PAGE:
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Fall Harvest and Health

Ana Campos, Senior Librarian, International Languages Department,
Colorful assortment of vegetables and fruits on a table
Autumn is harvest time and a beautiful selection of fruits and vegetables are available for our enjoyment

Mild weather, morning dew and leaves changing colors are all signs that autumn is upon us. Autumn is also harvest time and a beautiful selection of fruits and vegetables are available for our enjoyment. Squash, apples, beets, and leafy kale and collards greens create a cornucopia of colorful produce that are full of flavor and important nutrients.

Some of the health benefits that come from fruits and vegetables can be found in the actual color of the produce itself. “Plants contain phytonutrients and are very important to our health and well-being”, states Dr. Desmonette Hazly, comprehensive integrative health, and lifestyle medicine specialist. Phytonutrients, also known as phytochemicals, are chemical compounds that give plants their vibrant colors as well as their distinctive aromas and flavors. These nutrients play a part in the immune system of plants and protect plants from disease and excessive exposure to the sun.

Dr. Hazly teaches integrative nutrition and culinary medicine classes and stresses the importance of eating a variety of fruits and vegetables daily. “When we eat plants, phytonutrients help protect our bodies from chronic diseases. Each color of the plants we eat contributes to helping us stay healthy.”

Dr. Hazly has shared a list of fruits and vegetables sorted by color, along with the phytonutrients they contain, and which foods you’ll find them in.

  • Red: Rich in the carotenoid lycopene, a potent scavenger of gene-damaging free radicals that seems to protect against prostate cancer as well as heart and lung disease. Found in: strawberries, cranberries, raspberries, tomatoes, cherries, apples, beets, watermelon, red grapes, red peppers, red onions.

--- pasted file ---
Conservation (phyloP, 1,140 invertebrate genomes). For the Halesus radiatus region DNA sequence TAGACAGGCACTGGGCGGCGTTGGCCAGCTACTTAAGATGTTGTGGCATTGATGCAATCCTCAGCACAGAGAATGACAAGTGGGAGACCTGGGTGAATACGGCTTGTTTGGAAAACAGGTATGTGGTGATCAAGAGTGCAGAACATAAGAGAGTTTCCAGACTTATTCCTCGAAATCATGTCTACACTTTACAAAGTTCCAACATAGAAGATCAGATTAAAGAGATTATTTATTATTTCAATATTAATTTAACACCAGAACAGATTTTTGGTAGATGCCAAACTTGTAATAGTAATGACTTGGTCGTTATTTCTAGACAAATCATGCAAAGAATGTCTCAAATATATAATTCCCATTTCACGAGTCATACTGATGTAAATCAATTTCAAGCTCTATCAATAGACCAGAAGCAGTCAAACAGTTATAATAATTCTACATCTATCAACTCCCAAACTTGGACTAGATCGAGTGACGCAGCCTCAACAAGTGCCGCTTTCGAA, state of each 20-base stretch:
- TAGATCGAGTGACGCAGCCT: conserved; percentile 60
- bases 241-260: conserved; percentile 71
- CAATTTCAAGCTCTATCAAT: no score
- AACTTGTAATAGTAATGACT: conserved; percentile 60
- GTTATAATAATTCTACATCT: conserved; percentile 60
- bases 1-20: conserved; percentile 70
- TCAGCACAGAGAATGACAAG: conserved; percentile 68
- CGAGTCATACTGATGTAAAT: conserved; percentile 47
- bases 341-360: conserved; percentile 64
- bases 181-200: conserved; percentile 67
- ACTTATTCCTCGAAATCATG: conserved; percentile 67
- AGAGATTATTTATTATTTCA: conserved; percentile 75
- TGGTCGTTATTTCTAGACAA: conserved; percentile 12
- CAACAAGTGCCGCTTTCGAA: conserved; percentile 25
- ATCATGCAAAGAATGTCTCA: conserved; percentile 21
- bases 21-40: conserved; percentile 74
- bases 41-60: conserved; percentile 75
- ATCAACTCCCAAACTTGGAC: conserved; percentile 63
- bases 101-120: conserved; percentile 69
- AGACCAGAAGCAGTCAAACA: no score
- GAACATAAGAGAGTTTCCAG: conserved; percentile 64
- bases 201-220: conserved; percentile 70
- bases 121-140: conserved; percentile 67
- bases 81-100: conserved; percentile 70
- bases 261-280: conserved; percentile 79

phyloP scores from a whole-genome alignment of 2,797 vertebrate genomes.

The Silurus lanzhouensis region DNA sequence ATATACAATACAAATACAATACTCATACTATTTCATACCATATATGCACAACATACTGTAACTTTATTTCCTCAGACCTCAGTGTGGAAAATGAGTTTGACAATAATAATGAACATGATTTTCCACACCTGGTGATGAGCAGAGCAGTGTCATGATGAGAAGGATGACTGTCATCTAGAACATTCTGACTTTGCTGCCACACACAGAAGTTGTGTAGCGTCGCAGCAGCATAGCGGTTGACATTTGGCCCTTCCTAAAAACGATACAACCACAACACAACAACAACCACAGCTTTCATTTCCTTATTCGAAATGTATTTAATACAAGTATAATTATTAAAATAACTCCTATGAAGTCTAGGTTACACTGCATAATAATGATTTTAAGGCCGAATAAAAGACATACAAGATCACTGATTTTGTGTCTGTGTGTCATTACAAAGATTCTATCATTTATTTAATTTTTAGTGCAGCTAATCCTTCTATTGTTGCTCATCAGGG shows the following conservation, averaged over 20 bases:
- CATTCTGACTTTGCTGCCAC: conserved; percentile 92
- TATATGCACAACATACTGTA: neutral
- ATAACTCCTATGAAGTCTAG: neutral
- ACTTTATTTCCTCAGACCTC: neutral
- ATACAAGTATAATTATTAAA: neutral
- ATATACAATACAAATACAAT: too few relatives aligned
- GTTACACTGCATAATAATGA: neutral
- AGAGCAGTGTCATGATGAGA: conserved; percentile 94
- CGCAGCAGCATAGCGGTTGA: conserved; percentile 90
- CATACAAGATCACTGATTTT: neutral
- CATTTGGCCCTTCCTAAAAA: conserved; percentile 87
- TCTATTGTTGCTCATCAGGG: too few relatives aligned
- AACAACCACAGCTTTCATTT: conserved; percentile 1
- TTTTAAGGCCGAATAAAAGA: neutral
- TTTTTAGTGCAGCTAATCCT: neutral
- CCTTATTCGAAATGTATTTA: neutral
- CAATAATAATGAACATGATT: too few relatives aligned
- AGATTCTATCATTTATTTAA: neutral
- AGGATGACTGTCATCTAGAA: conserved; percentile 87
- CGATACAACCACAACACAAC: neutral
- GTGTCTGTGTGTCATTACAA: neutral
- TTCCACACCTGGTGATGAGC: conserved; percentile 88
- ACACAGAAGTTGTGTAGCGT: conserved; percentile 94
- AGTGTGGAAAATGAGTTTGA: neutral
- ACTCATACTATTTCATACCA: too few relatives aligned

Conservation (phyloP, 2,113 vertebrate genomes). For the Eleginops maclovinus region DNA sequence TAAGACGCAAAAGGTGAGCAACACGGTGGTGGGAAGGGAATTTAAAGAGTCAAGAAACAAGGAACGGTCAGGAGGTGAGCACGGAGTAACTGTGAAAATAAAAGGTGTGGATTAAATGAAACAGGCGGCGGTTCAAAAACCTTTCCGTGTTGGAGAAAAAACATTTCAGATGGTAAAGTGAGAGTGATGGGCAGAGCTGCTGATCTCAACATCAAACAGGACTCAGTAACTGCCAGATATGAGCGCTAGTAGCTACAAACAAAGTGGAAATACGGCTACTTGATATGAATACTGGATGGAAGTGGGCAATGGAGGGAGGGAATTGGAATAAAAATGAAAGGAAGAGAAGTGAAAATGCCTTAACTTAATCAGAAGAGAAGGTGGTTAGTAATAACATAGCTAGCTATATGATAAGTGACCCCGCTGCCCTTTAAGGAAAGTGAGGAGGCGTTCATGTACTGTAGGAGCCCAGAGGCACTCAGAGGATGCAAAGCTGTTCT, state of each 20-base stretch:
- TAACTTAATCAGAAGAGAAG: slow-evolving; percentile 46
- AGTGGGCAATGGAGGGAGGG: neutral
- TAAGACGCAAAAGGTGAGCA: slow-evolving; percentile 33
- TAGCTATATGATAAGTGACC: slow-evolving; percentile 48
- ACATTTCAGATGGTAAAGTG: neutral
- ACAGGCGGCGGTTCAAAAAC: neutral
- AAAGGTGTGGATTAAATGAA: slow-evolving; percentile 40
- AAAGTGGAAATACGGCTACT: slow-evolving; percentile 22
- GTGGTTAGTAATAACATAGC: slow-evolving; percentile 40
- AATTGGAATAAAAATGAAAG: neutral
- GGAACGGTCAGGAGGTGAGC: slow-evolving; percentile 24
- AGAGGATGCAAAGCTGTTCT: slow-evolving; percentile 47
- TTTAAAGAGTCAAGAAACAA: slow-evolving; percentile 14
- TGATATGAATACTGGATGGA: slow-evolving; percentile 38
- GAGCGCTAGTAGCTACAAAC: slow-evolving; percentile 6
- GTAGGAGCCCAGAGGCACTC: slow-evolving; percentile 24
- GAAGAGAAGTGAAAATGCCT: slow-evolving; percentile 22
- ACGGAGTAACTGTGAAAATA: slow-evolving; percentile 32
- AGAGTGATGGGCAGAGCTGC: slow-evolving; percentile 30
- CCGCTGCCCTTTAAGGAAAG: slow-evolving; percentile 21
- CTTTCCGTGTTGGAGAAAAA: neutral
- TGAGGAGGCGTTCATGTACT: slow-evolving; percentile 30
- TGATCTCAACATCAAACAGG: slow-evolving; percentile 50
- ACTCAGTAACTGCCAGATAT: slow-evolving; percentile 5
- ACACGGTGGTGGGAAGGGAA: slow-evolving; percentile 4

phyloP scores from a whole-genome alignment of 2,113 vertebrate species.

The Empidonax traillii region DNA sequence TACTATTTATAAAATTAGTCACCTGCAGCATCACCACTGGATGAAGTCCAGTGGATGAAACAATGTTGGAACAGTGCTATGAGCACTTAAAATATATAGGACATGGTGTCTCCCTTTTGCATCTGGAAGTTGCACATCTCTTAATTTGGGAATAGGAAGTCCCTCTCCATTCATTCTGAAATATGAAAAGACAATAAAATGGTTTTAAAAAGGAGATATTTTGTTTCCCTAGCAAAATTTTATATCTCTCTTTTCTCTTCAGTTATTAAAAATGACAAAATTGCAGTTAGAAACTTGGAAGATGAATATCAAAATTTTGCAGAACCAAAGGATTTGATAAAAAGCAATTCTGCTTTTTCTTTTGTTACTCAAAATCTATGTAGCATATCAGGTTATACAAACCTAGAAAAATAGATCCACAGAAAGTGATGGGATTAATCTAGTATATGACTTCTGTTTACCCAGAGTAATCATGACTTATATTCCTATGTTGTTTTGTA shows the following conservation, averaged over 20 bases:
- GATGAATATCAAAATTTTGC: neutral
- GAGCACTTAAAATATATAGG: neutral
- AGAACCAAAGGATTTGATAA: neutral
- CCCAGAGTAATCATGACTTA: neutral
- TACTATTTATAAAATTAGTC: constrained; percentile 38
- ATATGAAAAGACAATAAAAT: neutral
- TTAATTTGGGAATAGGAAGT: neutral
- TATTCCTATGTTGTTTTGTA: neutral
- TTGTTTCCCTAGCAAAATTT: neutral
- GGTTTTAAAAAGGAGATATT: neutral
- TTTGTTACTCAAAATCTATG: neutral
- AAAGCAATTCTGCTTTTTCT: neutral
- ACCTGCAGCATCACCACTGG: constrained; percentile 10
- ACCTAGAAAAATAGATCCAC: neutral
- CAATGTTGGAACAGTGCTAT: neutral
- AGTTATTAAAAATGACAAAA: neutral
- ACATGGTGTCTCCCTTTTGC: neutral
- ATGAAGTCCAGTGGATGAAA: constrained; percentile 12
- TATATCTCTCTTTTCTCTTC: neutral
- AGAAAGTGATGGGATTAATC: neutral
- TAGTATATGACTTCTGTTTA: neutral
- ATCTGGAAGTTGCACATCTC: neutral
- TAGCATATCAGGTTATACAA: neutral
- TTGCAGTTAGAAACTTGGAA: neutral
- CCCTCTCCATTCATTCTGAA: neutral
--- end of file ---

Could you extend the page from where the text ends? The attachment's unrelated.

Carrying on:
• Orange and yellow: Provide beta cryptothanxin, which supports intracellular communication and may help prevent heart disease. Found in: carrots, sweet potatoes, yellow peppers, oranges, bananas, pineapple, tangerines, mango, pumpkin, apricots, winter squash (butternut, acorn), peaches, cantaloupe, corn.
  • Green: These foods are rich in cancer-blocking chemicals like sulforaphane, isocyanate, and indoles, which inhibit the action of carcinogens (cancer-causing compounds). Found in: spinach, avocados, asparagus, artichokes, broccoli, alfalfa sprouts, kale, cabbage, Brussels sprouts, kiwi fruit, collard greens, green tea, green herbs (mint, rosemary, sage, thyme, and basil).
  • Blue and purple: Have powerful antioxidants called anthocyanins believed to delay cellular aging and help the heart by blocking the formation of blood clots. Found in: blueberries, blackberries, elderberries, Concord grapes, raisins, eggplant, plums, figs, prunes, lavender, purple cabbage.
  • White and brown: The onion family contains allicin, which has anti-tumor properties. Other foods in this group contain antioxidant flavonoids like quercetin and kaempferol. Found in: onions, cauliflower, garlic, leeks, parsnips, daikon radish, mushrooms.

It is very important that we “eat a rainbow” of fruits and vegetables to maintain good health. Join Dr. Desmonette Hazly to learn more about phytonutrients and how to create delicious meals with colorful fruit and vegetables as we savor the changes of the seasons.

Further Reading

The Doctors Book of Food Remedies
Yeager, Selene

5 a Day: The Better Health Cookbook
Pivonka, Elizabeth

Medical Medium Life-Changing Foods
William, Anthony

Food Over Medicine
Popper, Pamela

50 Best Plants on the Planet
Thomas, Cathy

Wolfe, David

The Anticancer Diet: Reduce Cancer Risk Through the Foods You Eat
Khayat, David